I’m writing a “light bilingual" adventure/suspense series for young readers. Kindly indulge me in some feedback---your own and/or that of your children whether they read it themselves or are read aloud to. Muchas gracias.
Quincho is an adorable and mischievous little boy who lives in Costa Rica with his family. The year is 1974 and Quincho is eight years old. He is one of four siblings; the third oldest. Yet although he’s number three in birth order, he’s treated as the eldest son because Carlitos, his older brother, was born with Down Syndrome and he isn’t as active as a normal, healthy child. So oftentimes, Quincho must protect and watch over him.
Never miss a local story.
But that’s okay because Quincho is brave and always looks out for Carlitos. All around town you can see Quincho strutting proudly, his tanned skinny arm outstretched and dangling nonchalantly over Carlitos’ curved shoulder.
And secretly, Quincho likes the challenges he faces although he’ll never admit it: the schoolyard bully, the neighborhood jerk who pokes fun at the way Carlitos stutters, or when Quincho has to confront an aggressive animal at the family’s finca. Somehow, he’s always given the chance to prove his strength and bravery and stand up for…well, something.
And even if Quincho isn’t the tallest or biggest boy in class, one thing he’s got is heart. He never backs down. Not ever. And always turns out okay.
It’s a good thing because over the course of his childhood, Quincho’s curious nature gets him into a series of dilemmas, or let’s say “situations” from which he must free himself. And for some strange reason, even when he goes somewhere with his friends or family, he ends up alone---going that extra mile that lands him in trouble. Or pain.
And here’s another secret about Quincho: he’s very, very handsome. In fact, so much so that many times people overlook the qualities he’s most proud of. So he feels he’s got to prove time and again that he’s way more than a sweet face with brown, shiny almond-shaped eyes, a devilish grin and dimples.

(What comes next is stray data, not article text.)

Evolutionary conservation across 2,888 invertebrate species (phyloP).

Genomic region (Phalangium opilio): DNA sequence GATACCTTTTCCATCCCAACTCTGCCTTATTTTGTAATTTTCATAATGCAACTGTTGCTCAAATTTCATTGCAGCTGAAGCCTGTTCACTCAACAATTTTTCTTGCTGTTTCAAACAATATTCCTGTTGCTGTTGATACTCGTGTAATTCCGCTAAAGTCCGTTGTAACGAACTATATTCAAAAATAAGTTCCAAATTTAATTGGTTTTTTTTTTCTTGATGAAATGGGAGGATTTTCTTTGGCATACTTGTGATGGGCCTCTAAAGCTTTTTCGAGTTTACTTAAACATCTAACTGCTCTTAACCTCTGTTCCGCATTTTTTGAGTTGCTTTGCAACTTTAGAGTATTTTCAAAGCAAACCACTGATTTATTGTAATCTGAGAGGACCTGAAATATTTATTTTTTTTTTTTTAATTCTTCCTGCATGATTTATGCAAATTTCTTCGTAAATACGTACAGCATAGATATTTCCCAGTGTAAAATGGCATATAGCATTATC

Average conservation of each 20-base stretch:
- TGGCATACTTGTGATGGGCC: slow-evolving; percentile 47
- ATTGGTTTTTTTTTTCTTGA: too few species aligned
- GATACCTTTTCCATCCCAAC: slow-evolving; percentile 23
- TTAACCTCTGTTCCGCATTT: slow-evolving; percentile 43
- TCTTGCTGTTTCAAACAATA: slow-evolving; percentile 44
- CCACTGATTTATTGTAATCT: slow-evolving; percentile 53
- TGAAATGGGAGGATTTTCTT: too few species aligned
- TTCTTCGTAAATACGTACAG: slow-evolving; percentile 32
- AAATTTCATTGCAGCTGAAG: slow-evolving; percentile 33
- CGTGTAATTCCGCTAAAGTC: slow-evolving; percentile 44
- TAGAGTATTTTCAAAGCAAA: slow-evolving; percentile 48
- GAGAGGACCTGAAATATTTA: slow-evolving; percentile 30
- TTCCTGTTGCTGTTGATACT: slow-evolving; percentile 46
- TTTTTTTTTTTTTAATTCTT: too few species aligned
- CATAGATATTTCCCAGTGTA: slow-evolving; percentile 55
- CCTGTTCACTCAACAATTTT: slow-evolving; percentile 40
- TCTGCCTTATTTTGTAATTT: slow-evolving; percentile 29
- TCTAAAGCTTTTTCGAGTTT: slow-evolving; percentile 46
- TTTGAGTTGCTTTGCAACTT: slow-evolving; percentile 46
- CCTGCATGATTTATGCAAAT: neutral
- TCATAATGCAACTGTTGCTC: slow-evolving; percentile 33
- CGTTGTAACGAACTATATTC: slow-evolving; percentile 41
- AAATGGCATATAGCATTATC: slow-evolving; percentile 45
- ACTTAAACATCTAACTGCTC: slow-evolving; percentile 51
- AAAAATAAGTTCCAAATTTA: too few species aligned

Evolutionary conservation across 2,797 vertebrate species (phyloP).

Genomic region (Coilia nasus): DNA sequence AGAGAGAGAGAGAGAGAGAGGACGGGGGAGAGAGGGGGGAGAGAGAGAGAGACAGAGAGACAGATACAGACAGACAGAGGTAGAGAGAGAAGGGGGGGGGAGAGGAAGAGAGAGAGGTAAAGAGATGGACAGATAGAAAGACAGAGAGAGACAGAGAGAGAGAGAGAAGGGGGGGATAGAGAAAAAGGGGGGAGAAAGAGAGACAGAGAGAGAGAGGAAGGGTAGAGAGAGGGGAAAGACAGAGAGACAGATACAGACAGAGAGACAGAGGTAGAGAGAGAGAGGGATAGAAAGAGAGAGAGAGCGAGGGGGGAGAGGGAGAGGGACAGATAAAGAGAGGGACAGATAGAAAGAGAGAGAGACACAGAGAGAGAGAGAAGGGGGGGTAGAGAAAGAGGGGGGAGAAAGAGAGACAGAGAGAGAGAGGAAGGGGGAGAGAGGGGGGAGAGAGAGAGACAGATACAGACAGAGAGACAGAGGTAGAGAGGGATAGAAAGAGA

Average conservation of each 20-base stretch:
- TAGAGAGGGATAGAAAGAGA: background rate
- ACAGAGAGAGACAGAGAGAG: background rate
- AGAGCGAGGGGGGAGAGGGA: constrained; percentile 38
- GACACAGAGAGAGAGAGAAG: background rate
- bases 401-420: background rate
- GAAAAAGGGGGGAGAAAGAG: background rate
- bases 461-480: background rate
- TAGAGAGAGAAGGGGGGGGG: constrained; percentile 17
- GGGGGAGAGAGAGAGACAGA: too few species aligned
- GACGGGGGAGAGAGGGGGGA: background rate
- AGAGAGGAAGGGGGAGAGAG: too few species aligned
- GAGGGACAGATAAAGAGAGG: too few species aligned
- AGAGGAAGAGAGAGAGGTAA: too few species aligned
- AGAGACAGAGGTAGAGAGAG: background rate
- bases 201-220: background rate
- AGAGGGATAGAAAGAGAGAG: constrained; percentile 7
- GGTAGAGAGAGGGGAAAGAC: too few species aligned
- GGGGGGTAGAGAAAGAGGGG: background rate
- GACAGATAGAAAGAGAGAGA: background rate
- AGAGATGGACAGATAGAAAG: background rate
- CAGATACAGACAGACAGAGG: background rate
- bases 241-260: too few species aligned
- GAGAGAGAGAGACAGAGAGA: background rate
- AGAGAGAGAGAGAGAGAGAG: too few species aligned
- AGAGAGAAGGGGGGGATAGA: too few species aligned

Like when he wakes up, he intentionally ignores his mom’s request to pass a comb through his disheveled, caramel-colored hair. He doesn’t want to look too groomed. And he even goes as far as mismatching his clothes, each morning sneaking out of the house with a different shirt snugly pulled on under the one his mom chose for him. Because he’s got to show the world he’s much more than the pampered son of one of the country’s most brilliant surgeons, a medical legend in his own time.
The truth is that if he could go incognito and move to a remote pueblo by the river or deep in the rainforest, he would. He loves anything and everything about nature. And unfortunately—for his teachers at least---his secret ambitions to dominate the natural world he sees on the other side of the pane take his mind out of the classroom and into a parallel reality---one where he trolls the river banks donning his black leather boots and discovering hidden treasures. Or a life of wandering in and out of the stables and pens and chicken coops at the finca.
Indeed Quincho’s imagination is rich; his world is an endless playground. After all, Quincho knows a lot about a lot of stuff and can survive in many situations. Two things about him: he doesn’t sense danger and he always lands on his feet.
And what’s funny is that those closest to young Quincho know him the least. Sure, they know what he likes for lunch and what his favorite shoes are. And of course, they know he’s picky about his tennis racket and the scent of his shampoo and that he has a mad crush on his tall blond English teacher. But do they really know him? Nope. Not at all.
They have no clue just how much he loves to toss tiny pebbles into the pond and watch the different-sized ripples form. Or that he wants to be a real cowboy when he grows up and train horses. And they certainly don’t realize just how much he loves to play tennis because if they did, they’d go to all his matches and cheer him on. But that’s okay. Quincho likes to keep things to himself.
“Si, Mama. Lo que usted dice,” he tells her obediently after everything she says.
And she believes him. In fact, she believes it all and thinks there isn’t much more to him than what she sees. And so does his dad, although with his fame and all, he’s simply too busy to notice much around the house anyway.
Quincho does well in school, is a respectful boy, helps out around the house and goes to church on Sundays. And he doesn’t cause his parents much trouble compared to some of the other kids he knows around the neighborhood.
But the truth is that Quincho is so much more than what meets the eye…and it’s gonna take many, many years to get to know him and uncover all his hidden talents.